Breakfast was almost over and the last of the dawdlers were still in the queue for medication. I popped into the office to see that Derry had allocated patients to the four staff on duty; two qualified mental health nurses being Derry and Alison while Moreblessings and Fadhili were the  two nursing assistants. I had Supernumerary status which means that student nurses are additional to the clinical workforce and undertake a placement in clinical practice to learn, not as members of staff.*

I asked Derry what I could do to help as I was feeling a bit like a spare part and quite out of my depth, what with Mandy following me, cursing like a sailor on a drunk holiday! Derry said to just shadow one of the staff and not to worry about Mandy, she’ll be fine after some medication. Alright for you to say,  I thought as I bumped into Mandy when I backed out of the office and turned with a wobbly smile to say “Hi, I’m Nancy, a new student here. Is there anything I can I do to help you this morning Mandy?”

“Ah, your a student, I thought you was one of the Doctors, I hate Doctors. Ask if I can have leave? It’s not ward round today and that’s the only time you get to ask for leave, but I’m not waiting ’til Wednesday. I need some clothes, look at me in this fucking dirty ‘ospital gear.” she ranted. I asked where her clothes were, what did she come in with and whether we could perhaps find them together. “They ain’t here. Someone nicked them in the night. Jealousy, that’s why. Jealous cos I’m a model and I get given good gear to wear. And that’s why they nick it. Fucking poofs and lesbian, all of them. And the staff, there at it too. All of them” she rambled, confusing me now, and I didn’t know what to think about her clothing. I offered to help her seek out her clothes but off she wandered, still cursing and muttering. Quieter now though.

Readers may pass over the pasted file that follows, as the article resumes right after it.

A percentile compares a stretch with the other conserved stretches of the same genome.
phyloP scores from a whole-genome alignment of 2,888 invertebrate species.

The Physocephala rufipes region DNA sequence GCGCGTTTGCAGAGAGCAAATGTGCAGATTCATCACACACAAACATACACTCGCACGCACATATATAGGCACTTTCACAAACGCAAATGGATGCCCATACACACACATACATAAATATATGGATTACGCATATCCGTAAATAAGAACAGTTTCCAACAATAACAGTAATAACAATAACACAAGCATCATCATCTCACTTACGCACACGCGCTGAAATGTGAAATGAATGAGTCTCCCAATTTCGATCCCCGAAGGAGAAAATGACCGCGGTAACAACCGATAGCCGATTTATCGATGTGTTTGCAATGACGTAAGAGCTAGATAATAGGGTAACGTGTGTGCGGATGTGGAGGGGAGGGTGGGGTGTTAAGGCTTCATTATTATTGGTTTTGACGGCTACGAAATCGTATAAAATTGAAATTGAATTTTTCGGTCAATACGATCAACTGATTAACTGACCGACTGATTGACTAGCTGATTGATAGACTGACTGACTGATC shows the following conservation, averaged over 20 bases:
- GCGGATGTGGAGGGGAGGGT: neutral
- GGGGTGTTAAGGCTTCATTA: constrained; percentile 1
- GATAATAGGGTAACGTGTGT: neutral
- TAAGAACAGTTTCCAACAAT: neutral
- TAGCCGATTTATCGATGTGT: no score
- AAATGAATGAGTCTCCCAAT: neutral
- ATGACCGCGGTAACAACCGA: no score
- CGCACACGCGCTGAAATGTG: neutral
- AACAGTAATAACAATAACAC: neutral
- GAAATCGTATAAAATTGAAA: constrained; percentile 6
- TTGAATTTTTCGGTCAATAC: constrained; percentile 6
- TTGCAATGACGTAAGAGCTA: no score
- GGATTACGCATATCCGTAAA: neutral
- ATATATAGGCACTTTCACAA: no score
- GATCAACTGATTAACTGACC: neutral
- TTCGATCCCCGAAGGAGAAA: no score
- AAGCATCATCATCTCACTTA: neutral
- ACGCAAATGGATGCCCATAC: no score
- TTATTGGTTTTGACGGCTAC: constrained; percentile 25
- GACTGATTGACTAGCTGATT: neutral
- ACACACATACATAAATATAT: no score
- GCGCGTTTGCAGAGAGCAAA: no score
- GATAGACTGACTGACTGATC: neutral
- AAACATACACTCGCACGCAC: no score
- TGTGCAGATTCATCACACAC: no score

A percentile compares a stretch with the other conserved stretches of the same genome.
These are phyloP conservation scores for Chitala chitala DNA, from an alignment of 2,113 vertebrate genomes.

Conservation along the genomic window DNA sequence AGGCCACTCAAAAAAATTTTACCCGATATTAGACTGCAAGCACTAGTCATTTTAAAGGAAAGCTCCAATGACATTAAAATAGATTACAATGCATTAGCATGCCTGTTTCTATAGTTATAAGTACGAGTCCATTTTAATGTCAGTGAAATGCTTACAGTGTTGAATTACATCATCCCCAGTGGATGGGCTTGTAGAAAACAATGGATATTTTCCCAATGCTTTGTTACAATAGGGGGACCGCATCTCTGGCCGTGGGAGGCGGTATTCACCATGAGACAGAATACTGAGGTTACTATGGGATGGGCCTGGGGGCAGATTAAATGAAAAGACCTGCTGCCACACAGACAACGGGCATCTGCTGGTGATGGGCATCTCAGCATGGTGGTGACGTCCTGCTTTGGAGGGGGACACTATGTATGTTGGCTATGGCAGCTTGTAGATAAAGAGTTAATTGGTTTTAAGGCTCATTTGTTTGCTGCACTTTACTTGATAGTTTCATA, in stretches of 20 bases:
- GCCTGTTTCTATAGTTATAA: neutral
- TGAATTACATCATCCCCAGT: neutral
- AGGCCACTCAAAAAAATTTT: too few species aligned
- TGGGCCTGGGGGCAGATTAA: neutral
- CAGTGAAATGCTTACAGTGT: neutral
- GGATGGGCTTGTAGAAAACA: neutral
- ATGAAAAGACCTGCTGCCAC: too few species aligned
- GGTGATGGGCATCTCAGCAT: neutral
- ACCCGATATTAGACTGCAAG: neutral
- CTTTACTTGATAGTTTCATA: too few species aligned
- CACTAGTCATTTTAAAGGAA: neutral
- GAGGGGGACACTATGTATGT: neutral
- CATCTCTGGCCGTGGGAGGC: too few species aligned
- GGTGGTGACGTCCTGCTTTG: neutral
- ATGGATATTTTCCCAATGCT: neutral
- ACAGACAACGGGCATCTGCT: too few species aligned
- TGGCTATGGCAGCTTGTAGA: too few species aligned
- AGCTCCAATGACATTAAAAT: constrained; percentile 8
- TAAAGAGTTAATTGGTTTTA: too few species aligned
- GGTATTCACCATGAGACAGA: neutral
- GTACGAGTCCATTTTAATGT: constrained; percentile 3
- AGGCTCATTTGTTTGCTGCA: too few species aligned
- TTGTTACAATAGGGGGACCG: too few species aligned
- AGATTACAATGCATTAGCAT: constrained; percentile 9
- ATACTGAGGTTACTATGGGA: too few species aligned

“Go and have a wee break Nancy, you deserve it.” Derry grinned.

*Nursing & Midwifery Council, 2014

Author: mentalhealthfromtheotherside.wordpress.com

Mum to two amazing sons. Following recovery from a lengthy psychotic episode, depression, anxiety and Anorexia, I decide to train as a Mental Health Nurse and worked successfully in various settings before becoming a Ward Manager. I am a Mental Health First Aid Instructor and a Mental Health Awareness Trainer, Mental Health First Aid Youth and Mental Health Armed Forces Instructor. Just started my mental health from the other side blog.